If a person is entitled to a legacy under someone's will, it may be that they would prefer to have something else instead. They might rather have some other asset belonging to the deceased transferred to them either in full or partial satisfaction of the legacy. This is known as appropriation of property. It most commonly happens when people receive an asset instead of a cash gift. For example:
However, it is also possible for an asset to be appropriated when the original legacy was not a monetary one:
and so on.
The decision to appropriate the property lies with the personal representatives, who:
So if they are aware that the testator had particular wishes which might affect the proposed appropriation, for example in a letter of wishes, they would probably honour those wishes. But the best course for you to make any particular stipulations in the will.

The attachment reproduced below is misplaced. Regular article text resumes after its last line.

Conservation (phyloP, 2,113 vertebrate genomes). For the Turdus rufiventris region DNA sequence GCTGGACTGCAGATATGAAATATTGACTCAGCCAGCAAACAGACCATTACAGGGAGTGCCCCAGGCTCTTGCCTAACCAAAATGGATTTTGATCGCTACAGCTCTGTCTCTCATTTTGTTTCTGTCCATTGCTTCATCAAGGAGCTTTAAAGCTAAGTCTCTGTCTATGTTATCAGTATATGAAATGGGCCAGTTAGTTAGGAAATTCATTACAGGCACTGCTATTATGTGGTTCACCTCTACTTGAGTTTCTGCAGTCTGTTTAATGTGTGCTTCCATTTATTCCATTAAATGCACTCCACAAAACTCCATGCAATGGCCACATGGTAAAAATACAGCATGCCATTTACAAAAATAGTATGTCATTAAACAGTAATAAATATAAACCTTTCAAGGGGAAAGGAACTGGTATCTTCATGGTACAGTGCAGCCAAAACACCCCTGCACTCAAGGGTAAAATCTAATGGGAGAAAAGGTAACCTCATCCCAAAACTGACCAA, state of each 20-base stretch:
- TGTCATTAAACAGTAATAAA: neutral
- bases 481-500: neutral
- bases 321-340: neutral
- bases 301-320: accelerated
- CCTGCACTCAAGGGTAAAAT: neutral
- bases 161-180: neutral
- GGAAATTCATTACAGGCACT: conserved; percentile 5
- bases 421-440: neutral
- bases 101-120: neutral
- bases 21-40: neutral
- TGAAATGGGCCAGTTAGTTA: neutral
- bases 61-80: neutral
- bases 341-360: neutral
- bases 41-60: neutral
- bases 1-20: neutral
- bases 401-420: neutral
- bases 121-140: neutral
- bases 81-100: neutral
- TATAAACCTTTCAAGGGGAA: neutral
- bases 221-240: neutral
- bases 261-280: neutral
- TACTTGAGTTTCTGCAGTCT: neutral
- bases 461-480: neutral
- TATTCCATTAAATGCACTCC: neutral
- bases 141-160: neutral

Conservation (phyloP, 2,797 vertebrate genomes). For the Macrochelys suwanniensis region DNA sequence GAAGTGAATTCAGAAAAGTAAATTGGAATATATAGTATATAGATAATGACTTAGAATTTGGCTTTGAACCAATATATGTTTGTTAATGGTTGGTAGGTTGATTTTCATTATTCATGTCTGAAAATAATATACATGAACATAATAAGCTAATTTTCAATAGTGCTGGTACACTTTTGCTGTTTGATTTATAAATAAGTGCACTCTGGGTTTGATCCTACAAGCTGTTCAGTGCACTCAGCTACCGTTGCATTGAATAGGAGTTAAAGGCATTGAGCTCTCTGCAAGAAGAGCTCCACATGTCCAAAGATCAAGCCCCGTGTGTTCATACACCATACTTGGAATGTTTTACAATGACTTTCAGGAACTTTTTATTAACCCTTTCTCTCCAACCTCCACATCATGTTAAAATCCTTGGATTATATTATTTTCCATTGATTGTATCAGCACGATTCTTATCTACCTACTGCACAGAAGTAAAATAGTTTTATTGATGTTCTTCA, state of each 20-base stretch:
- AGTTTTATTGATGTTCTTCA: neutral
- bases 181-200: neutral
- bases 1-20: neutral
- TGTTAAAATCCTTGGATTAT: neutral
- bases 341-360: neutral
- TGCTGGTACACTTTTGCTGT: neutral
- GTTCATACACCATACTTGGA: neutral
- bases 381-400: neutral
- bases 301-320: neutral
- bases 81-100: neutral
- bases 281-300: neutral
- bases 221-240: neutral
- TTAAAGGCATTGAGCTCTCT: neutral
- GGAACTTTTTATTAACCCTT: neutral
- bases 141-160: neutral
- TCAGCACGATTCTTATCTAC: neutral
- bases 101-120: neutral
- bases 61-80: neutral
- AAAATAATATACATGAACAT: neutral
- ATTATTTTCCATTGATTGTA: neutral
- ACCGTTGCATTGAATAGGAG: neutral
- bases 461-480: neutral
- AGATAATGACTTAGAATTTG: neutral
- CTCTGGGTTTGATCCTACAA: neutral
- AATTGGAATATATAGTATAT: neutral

The valuation of the assets is very important, because an appropriation must not result in the beneficiary receiving more than the correct share of the estate.
The personal representatives must use the value of the asset at the time of the appropriation, rather than the value when the testator died. Once the appropriation is made at that value, the beneficiary cannot complain if the asset’s value subsequently changes.
There are usually no formal requirements for an appropriation. It is an arrangement between the beneficiary and the personal representatives. However, it is advisable for it to be in writing in case anyone questions it in the future. A deed of appropriation (or memorandum of appropriation) is a suitable way to record such an arrangement.
It is usual for the beneficiary receiving the appropriated property to give their consent, and this should be recorded in the appropriation document. If any of the personal representatives are also beneficiaries of the will, consent of the other beneficiaries should be obtained.